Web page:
Roma in these countries endure racially motivated violence and hate speech often instigated or encouraged by public officials, forced evictions from their homes and official policies that segregate Romani children into substandard schools.

For many Roma the calculus is simple: conditions in western Europe are still vastly better for Roma than those in the countries they are leaving behind.

The European Union has gone some way toward recognising that improving the socio-economic status of Roma and ending discrimination is a pan-European project.

In 2011, EU leaders endorsed an EU Framework for National Roma Integration Strategies, calling on member states and enlargement countries to adopt strategies and implement programmes to address inequities in housing, health care, education and employment.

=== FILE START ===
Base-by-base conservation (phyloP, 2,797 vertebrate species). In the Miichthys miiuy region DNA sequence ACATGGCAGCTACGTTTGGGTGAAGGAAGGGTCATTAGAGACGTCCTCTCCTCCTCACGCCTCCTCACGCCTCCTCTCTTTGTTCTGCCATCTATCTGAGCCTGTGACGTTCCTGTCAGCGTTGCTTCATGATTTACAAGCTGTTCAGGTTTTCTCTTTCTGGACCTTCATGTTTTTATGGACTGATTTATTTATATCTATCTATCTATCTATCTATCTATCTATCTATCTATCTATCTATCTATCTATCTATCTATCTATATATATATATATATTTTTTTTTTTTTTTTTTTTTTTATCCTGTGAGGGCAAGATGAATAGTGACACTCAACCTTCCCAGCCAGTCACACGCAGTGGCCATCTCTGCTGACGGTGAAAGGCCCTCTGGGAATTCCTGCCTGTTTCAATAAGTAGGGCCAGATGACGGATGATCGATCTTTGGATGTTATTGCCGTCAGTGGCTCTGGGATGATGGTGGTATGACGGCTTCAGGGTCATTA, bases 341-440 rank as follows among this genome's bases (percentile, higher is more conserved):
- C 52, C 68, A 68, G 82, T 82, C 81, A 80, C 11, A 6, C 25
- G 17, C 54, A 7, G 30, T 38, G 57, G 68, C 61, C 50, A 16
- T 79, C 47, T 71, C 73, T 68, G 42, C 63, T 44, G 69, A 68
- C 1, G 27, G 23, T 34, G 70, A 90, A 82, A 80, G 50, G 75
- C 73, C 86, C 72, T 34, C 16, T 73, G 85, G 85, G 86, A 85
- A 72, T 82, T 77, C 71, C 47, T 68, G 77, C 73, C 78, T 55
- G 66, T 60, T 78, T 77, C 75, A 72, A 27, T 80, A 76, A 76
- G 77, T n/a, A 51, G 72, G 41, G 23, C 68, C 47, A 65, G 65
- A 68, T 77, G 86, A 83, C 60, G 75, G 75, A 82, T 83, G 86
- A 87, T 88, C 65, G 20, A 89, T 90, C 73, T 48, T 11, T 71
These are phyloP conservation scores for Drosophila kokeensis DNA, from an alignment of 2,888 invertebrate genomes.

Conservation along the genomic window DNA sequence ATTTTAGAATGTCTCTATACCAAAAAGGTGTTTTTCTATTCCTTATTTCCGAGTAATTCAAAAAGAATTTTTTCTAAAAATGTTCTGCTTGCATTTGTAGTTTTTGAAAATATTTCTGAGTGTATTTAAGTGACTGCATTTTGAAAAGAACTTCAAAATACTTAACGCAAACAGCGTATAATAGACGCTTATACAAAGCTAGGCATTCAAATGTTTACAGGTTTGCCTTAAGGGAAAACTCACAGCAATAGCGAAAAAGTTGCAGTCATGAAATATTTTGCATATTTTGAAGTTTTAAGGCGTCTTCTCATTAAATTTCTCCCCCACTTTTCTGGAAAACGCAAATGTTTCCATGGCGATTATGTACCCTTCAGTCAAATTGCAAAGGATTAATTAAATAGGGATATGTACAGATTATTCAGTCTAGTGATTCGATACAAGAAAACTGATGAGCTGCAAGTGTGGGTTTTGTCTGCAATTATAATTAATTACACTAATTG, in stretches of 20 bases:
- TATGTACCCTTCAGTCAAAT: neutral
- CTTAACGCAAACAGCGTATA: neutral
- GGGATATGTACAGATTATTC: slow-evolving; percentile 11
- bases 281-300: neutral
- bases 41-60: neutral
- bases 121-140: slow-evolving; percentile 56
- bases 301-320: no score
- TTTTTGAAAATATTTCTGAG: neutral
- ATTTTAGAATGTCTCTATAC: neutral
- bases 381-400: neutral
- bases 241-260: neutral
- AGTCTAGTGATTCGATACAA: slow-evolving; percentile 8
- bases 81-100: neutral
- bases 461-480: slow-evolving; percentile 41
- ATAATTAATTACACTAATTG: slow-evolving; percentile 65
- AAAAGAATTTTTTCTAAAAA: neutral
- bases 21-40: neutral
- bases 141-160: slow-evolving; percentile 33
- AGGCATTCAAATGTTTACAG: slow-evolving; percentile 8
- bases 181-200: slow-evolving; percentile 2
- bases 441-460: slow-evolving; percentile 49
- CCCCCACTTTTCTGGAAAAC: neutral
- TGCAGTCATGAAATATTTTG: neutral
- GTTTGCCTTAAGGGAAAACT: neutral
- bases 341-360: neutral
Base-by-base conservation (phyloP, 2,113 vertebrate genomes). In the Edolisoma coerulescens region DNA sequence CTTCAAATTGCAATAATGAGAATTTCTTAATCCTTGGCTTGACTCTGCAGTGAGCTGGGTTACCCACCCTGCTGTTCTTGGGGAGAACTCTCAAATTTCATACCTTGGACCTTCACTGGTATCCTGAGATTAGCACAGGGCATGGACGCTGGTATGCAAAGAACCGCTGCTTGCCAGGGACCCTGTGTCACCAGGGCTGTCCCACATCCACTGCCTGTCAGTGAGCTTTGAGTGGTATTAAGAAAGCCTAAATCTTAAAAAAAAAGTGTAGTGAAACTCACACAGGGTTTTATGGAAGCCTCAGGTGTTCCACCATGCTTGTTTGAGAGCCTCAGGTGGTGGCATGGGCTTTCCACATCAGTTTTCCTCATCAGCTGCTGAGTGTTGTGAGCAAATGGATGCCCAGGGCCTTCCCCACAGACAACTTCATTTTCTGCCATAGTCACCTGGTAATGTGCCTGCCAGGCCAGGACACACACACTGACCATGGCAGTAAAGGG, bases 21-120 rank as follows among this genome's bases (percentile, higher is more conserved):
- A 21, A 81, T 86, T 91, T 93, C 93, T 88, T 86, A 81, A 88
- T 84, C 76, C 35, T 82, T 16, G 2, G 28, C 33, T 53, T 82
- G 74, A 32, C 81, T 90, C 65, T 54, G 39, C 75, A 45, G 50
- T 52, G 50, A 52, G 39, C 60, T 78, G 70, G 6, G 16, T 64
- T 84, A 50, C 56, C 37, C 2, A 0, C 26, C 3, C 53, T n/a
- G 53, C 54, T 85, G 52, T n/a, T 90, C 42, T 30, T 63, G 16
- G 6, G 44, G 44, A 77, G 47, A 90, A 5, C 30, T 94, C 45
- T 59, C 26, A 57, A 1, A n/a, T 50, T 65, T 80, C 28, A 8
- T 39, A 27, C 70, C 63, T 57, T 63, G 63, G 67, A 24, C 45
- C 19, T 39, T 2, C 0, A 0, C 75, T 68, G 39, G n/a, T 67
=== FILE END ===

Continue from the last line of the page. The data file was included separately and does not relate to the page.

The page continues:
No doubt expulsions from France, which resulted in a public row with the European Commission in 2010, impelled the EU to act.

The EU framework is certainly a step forward - but a timid step.

National strategies are woefully short on defining concrete targets (for example, increasing school completion rates, childhood vaccination rates or life expectancy for Roma). They lack concrete steps to address discrimination, which Roma face at every turn.

The framework does not bind member states to action. No concrete reporting requirements are spelled out. There is also no monitoring mechanism and no penalties for non-compliance.

Let us take the French "strategy" - it begins by noting that "ethnicity ... under French law cannot be used to construct public policies." This is remarkable given that government evictions and expulsions of Roma explicitly target a particular ethnic group.

The strategy notes that French law does not allow the gathering of data disaggregated by ethnicity. As a result, the strategy does not estimate the number of Roma living in France, or the number living in poverty.

Nor does it define targets for improving school completion rates, the building of social housing, or any other goal. The result is a strategy that cannot fail because its outcomes cannot be measured. But it is doomed to failure for the very same reason.